Boosted by Baha Mar's opening, and construction activity related to foreign direct investment (FDI) inflows, the International Monetary Fund (IMF) previously forecast that the Bahamian economy will grow by 2.5 percent this year - its fastest expansion rate in a decade. The momentum was predicted to carry over to 2019 with 2.2 percent GDP growth.
Those projections, made pre-VAT rate increase, will now be subject to doubt. The Government, though, is seemingly banking on a combination of Baha Mar, increased FDI and improved stopover tourism numbers to offset the impact of VAT sucking an extra $400 million out of consumers' disposable income.
Mr Smith, though, said any VAT-induced price rises will ultimately be passed on to the Bahamas' stopover visitors once the hotel industry's "transition period" ends and the tax increase works its way through the supply chain.
"It works its way through to them at some point because the stuff we import, they consume," the now-CFAL chairman added, emphasising that the Bahamas "certainly doesn't need" a strike by a major hurricane while it adjusts to the 2018-2019 Budget measures.
"I have some problems with the timing of it," Mr Smith told Tribune Business of the VAT increase. "Bear in mind we've been looking for five years at the completion of one of the largest resorts in the Caribbean to give us the boost we need coming out of recession.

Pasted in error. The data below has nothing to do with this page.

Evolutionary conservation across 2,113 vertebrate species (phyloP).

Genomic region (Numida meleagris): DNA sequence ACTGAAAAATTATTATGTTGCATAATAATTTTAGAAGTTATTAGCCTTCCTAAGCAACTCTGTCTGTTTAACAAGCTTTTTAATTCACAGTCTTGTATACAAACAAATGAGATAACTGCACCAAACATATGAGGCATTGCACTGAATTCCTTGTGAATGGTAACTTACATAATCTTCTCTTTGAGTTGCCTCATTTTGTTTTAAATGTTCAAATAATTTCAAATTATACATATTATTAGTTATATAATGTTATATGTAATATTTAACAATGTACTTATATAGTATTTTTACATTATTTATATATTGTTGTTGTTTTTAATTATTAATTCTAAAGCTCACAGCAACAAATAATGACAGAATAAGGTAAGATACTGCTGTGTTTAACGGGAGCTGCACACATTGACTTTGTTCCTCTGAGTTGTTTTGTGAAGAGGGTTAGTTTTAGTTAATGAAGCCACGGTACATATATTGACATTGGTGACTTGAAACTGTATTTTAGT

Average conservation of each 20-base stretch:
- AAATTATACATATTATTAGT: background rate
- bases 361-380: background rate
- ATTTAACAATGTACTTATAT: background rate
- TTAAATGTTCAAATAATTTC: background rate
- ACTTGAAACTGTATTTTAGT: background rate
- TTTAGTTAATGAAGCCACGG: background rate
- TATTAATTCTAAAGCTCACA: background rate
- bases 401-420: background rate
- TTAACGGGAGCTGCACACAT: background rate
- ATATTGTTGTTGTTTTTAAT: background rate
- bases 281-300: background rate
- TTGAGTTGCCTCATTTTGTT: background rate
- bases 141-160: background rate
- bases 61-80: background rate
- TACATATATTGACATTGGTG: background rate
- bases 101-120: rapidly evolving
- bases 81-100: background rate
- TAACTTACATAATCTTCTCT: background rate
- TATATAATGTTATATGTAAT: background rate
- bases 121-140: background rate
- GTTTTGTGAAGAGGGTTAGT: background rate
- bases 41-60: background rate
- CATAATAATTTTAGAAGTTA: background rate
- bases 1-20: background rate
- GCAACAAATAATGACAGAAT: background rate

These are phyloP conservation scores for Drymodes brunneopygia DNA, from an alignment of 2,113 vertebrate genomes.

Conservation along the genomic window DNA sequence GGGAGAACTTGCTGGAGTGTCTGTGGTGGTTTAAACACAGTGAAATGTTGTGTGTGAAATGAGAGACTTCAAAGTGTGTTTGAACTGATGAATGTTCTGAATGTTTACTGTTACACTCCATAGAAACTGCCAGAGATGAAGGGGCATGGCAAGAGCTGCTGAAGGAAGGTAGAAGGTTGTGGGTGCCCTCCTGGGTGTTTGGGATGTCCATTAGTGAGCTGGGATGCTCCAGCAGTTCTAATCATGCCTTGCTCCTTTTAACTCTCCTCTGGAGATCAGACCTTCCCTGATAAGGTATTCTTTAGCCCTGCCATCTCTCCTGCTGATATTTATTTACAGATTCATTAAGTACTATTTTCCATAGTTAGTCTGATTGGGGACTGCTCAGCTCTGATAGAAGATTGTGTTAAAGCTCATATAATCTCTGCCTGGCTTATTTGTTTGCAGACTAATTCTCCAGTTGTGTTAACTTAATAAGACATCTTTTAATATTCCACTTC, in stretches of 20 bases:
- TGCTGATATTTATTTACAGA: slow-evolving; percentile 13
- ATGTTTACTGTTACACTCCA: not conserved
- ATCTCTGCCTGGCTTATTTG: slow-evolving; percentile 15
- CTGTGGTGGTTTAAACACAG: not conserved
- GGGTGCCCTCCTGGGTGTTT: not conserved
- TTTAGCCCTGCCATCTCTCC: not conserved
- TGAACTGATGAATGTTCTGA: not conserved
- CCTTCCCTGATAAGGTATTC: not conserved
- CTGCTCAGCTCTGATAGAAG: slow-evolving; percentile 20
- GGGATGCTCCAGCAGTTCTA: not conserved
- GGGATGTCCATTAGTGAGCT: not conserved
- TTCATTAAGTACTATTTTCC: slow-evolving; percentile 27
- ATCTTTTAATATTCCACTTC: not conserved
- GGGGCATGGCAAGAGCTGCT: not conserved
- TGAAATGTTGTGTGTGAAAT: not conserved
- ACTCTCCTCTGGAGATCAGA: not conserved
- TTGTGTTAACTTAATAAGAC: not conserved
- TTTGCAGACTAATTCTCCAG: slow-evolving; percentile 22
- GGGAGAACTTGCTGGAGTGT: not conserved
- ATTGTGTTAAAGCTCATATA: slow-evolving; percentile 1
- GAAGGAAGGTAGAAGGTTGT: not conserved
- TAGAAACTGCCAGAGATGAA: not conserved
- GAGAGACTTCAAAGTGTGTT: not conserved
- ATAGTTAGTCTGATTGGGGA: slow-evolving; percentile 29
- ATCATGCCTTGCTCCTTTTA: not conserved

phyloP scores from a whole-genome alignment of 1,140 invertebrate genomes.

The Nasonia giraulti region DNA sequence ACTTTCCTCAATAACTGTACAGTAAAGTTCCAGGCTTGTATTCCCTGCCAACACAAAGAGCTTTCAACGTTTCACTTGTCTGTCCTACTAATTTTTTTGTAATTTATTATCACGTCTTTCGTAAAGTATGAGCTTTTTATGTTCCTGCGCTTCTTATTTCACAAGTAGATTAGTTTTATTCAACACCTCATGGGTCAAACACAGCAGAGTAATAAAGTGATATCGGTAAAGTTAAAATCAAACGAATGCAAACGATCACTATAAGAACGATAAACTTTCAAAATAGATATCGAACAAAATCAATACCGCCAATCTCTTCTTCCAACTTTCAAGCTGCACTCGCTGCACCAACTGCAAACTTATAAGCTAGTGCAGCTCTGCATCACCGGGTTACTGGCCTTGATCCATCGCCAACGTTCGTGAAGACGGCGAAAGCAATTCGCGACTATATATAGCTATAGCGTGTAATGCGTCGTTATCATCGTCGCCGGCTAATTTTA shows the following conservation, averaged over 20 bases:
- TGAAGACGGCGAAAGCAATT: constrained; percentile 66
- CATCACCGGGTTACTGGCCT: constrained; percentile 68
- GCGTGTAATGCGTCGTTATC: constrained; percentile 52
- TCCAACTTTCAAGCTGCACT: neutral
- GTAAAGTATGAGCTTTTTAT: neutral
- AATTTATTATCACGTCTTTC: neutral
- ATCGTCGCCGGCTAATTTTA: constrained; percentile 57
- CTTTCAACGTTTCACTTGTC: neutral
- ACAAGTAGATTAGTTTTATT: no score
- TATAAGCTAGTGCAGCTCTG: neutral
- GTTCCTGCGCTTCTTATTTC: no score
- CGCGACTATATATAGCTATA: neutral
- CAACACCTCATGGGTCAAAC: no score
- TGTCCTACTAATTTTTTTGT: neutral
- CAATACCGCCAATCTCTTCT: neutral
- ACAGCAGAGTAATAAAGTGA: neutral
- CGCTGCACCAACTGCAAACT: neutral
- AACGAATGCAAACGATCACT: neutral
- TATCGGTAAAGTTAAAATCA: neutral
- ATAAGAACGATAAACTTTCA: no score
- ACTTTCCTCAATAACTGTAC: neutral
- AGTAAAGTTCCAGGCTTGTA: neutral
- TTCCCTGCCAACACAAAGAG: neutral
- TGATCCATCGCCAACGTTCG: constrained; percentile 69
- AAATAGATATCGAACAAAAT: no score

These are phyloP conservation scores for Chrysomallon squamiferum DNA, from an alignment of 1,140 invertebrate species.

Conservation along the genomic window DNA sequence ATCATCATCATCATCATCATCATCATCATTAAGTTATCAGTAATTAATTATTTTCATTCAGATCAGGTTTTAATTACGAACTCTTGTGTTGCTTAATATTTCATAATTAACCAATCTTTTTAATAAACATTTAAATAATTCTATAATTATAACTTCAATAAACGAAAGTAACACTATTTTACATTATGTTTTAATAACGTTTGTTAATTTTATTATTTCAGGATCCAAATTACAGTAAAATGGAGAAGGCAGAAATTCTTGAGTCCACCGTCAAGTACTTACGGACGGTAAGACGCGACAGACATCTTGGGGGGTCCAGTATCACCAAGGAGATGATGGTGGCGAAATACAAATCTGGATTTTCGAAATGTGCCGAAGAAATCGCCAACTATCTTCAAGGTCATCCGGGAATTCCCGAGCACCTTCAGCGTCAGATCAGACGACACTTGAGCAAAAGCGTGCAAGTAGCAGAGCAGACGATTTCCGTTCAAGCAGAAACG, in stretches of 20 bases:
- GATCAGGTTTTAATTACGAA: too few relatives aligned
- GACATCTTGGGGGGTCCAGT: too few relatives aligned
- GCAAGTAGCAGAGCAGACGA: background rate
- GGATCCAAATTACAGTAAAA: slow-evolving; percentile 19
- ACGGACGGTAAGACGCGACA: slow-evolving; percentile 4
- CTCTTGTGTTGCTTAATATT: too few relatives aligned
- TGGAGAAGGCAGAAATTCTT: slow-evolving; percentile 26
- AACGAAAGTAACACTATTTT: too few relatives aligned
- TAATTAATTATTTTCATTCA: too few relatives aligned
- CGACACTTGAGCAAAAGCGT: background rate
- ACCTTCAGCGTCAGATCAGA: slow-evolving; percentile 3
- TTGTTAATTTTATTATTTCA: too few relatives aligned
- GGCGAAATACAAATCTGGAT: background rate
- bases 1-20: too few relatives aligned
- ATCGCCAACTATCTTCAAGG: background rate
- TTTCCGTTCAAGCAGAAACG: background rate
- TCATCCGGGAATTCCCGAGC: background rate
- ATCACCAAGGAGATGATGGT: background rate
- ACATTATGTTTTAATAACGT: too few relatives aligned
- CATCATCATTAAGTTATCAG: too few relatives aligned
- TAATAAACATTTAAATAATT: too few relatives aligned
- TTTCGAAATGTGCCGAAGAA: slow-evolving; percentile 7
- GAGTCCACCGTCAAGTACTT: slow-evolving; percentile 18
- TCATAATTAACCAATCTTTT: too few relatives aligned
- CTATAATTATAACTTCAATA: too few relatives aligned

"That was Baha Mar. We will never be able to measure the real impact of Baha Mar, because as soon as it opened its doors you changed the tax rate.... My view was, then and now, even if there was a demonstrated need for a tax increase across-the-board, I would have waited until the major economic correction we were waiting for, and see how it played out for another year."
Mr Smith said Baha Mar's economic impact should have been allowed to determine the VAT rate increase's magnitude and, indeed, whether it was necessary. "That would determine how much more revenue you think you need going forward, which begs the question of whether the VAT increase was to plug a deficit or part of a plan to jump to the WTO down the road," he added.